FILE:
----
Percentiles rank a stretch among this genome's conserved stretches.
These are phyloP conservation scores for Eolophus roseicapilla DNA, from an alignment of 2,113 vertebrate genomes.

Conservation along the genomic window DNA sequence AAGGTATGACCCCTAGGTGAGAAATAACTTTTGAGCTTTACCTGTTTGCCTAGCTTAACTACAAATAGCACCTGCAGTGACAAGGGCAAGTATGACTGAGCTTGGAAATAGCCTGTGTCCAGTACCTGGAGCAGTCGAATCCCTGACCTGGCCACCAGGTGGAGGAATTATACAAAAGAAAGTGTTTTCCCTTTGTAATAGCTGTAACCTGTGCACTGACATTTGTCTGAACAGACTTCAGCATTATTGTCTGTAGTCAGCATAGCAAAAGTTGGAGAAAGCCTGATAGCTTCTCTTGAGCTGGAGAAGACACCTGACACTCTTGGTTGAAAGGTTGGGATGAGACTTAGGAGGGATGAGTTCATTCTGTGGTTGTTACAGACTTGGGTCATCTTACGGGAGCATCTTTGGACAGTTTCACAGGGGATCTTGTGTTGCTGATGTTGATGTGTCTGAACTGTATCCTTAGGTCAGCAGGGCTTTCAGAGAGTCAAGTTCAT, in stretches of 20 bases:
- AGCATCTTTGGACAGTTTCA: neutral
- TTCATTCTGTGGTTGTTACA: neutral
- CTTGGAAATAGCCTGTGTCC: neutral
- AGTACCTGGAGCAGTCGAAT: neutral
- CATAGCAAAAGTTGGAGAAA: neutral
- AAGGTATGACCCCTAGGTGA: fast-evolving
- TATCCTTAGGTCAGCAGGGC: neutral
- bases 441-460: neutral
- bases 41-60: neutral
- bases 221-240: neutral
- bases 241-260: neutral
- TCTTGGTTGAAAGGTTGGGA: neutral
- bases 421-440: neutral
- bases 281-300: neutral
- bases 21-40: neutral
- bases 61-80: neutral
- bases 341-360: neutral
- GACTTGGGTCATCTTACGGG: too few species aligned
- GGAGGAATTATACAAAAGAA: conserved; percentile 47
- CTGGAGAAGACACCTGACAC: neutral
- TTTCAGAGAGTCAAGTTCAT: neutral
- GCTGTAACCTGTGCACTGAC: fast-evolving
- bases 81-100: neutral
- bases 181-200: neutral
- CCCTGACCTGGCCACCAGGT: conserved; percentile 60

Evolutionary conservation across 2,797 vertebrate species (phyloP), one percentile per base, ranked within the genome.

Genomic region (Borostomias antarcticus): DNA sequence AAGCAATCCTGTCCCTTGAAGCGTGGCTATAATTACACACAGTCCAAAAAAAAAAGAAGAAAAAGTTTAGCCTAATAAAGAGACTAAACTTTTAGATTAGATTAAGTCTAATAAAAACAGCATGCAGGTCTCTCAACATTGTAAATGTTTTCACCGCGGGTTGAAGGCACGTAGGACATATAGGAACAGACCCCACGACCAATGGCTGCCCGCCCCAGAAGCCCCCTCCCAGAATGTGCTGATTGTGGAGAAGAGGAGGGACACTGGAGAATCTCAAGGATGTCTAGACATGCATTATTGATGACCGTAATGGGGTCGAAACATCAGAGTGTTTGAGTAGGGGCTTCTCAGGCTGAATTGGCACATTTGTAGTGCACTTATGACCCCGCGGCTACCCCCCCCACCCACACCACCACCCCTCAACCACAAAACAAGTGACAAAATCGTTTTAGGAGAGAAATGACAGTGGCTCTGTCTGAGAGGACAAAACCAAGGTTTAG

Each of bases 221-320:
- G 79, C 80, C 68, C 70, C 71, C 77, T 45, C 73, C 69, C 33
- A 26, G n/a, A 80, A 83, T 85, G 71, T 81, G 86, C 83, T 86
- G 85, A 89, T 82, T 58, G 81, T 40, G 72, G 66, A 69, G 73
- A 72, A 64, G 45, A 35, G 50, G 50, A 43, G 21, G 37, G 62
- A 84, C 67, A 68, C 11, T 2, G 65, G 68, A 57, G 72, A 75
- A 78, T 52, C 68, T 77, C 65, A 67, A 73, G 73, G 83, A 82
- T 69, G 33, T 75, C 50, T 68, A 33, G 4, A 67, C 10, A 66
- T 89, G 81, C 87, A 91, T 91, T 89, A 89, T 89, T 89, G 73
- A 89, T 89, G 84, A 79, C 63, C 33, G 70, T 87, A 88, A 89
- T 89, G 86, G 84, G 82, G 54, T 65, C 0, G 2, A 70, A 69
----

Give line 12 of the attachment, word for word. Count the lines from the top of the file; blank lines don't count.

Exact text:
- bases 41-60: neutral